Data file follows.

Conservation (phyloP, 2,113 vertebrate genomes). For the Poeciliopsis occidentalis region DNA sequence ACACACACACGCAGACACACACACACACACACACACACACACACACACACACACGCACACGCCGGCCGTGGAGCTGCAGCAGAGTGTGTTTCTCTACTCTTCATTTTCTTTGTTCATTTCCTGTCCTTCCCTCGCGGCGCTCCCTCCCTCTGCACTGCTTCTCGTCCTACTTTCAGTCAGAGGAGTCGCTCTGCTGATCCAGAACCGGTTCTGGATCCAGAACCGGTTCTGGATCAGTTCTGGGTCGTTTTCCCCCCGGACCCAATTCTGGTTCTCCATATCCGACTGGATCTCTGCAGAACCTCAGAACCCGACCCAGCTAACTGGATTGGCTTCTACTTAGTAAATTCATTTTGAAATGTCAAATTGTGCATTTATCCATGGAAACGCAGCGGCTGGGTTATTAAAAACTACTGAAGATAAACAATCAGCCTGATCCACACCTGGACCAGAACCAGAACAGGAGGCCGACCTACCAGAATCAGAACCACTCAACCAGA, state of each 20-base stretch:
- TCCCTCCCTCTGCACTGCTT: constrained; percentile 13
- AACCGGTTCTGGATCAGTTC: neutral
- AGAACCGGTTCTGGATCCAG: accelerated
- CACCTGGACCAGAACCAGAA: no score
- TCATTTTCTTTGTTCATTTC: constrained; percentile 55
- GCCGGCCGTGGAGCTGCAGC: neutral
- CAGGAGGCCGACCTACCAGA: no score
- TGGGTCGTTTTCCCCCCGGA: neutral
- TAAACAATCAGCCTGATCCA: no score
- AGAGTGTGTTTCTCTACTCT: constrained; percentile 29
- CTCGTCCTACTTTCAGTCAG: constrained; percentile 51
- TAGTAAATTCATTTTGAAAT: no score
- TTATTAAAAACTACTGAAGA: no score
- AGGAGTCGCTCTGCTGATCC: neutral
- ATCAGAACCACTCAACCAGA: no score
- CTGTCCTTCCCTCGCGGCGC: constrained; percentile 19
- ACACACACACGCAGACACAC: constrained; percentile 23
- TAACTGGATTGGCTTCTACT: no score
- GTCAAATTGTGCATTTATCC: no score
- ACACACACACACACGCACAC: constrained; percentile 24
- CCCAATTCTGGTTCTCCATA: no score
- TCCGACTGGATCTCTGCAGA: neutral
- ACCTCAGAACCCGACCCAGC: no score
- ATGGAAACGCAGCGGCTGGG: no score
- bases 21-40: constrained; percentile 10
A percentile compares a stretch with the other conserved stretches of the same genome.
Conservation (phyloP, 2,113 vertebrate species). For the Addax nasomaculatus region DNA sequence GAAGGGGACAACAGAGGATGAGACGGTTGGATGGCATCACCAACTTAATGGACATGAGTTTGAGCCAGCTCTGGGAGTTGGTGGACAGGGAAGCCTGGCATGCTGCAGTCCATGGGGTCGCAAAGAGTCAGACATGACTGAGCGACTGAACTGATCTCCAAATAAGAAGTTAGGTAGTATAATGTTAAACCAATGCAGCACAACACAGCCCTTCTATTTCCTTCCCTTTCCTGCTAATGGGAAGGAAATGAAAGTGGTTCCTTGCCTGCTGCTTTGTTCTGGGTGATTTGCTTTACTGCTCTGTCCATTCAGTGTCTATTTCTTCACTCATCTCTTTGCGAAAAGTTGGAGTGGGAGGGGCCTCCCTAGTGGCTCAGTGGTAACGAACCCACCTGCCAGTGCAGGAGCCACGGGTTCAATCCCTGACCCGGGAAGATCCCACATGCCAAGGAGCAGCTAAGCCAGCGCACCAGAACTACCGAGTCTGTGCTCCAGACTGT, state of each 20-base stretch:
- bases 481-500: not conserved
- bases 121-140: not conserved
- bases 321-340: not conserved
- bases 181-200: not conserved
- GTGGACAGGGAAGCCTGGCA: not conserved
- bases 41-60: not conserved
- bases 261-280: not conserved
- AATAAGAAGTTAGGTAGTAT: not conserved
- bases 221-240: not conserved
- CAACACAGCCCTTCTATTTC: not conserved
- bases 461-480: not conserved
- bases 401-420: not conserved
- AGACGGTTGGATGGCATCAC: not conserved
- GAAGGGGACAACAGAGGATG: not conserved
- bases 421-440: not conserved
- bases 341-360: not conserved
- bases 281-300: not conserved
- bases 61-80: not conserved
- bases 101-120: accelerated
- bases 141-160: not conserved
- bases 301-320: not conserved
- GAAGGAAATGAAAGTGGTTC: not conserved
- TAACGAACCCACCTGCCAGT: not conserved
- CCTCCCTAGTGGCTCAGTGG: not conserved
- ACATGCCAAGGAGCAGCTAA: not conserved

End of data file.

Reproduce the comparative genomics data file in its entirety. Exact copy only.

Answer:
Conservation (phyloP, 2,113 vertebrate genomes). For the Poeciliopsis occidentalis region DNA sequence ACACACACACGCAGACACACACACACACACACACACACACACACACACACACACGCACACGCCGGCCGTGGAGCTGCAGCAGAGTGTGTTTCTCTACTCTTCATTTTCTTTGTTCATTTCCTGTCCTTCCCTCGCGGCGCTCCCTCCCTCTGCACTGCTTCTCGTCCTACTTTCAGTCAGAGGAGTCGCTCTGCTGATCCAGAACCGGTTCTGGATCCAGAACCGGTTCTGGATCAGTTCTGGGTCGTTTTCCCCCCGGACCCAATTCTGGTTCTCCATATCCGACTGGATCTCTGCAGAACCTCAGAACCCGACCCAGCTAACTGGATTGGCTTCTACTTAGTAAATTCATTTTGAAATGTCAAATTGTGCATTTATCCATGGAAACGCAGCGGCTGGGTTATTAAAAACTACTGAAGATAAACAATCAGCCTGATCCACACCTGGACCAGAACCAGAACAGGAGGCCGACCTACCAGAATCAGAACCACTCAACCAGA, state of each 20-base stretch:
- TCCCTCCCTCTGCACTGCTT: constrained; percentile 13
- AACCGGTTCTGGATCAGTTC: neutral
- AGAACCGGTTCTGGATCCAG: accelerated
- CACCTGGACCAGAACCAGAA: no score
- TCATTTTCTTTGTTCATTTC: constrained; percentile 55
- GCCGGCCGTGGAGCTGCAGC: neutral
- CAGGAGGCCGACCTACCAGA: no score
- TGGGTCGTTTTCCCCCCGGA: neutral
- TAAACAATCAGCCTGATCCA: no score
- AGAGTGTGTTTCTCTACTCT: constrained; percentile 29
- CTCGTCCTACTTTCAGTCAG: constrained; percentile 51
- TAGTAAATTCATTTTGAAAT: no score
- TTATTAAAAACTACTGAAGA: no score
- AGGAGTCGCTCTGCTGATCC: neutral
- ATCAGAACCACTCAACCAGA: no score
- CTGTCCTTCCCTCGCGGCGC: constrained; percentile 19
- ACACACACACGCAGACACAC: constrained; percentile 23
- TAACTGGATTGGCTTCTACT: no score
- GTCAAATTGTGCATTTATCC: no score
- ACACACACACACACGCACAC: constrained; percentile 24
- CCCAATTCTGGTTCTCCATA: no score
- TCCGACTGGATCTCTGCAGA: neutral
- ACCTCAGAACCCGACCCAGC: no score
- ATGGAAACGCAGCGGCTGGG: no score
- bases 21-40: constrained; percentile 10
A percentile compares a stretch with the other conserved stretches of the same genome.
Conservation (phyloP, 2,113 vertebrate species). For the Addax nasomaculatus region DNA sequence GAAGGGGACAACAGAGGATGAGACGGTTGGATGGCATCACCAACTTAATGGACATGAGTTTGAGCCAGCTCTGGGAGTTGGTGGACAGGGAAGCCTGGCATGCTGCAGTCCATGGGGTCGCAAAGAGTCAGACATGACTGAGCGACTGAACTGATCTCCAAATAAGAAGTTAGGTAGTATAATGTTAAACCAATGCAGCACAACACAGCCCTTCTATTTCCTTCCCTTTCCTGCTAATGGGAAGGAAATGAAAGTGGTTCCTTGCCTGCTGCTTTGTTCTGGGTGATTTGCTTTACTGCTCTGTCCATTCAGTGTCTATTTCTTCACTCATCTCTTTGCGAAAAGTTGGAGTGGGAGGGGCCTCCCTAGTGGCTCAGTGGTAACGAACCCACCTGCCAGTGCAGGAGCCACGGGTTCAATCCCTGACCCGGGAAGATCCCACATGCCAAGGAGCAGCTAAGCCAGCGCACCAGAACTACCGAGTCTGTGCTCCAGACTGT, state of each 20-base stretch:
- bases 481-500: not conserved
- bases 121-140: not conserved
- bases 321-340: not conserved
- bases 181-200: not conserved
- GTGGACAGGGAAGCCTGGCA: not conserved
- bases 41-60: not conserved
- bases 261-280: not conserved
- AATAAGAAGTTAGGTAGTAT: not conserved
- bases 221-240: not conserved
- CAACACAGCCCTTCTATTTC: not conserved
- bases 461-480: not conserved
- bases 401-420: not conserved
- AGACGGTTGGATGGCATCAC: not conserved
- GAAGGGGACAACAGAGGATG: not conserved
- bases 421-440: not conserved
- bases 341-360: not conserved
- bases 281-300: not conserved
- bases 61-80: not conserved
- bases 101-120: accelerated
- bases 141-160: not conserved
- bases 301-320: not conserved
- GAAGGAAATGAAAGTGGTTC: not conserved
- TAACGAACCCACCTGCCAGT: not conserved
- CCTCCCTAGTGGCTCAGTGG: not conserved
- ACATGCCAAGGAGCAGCTAA: not conserved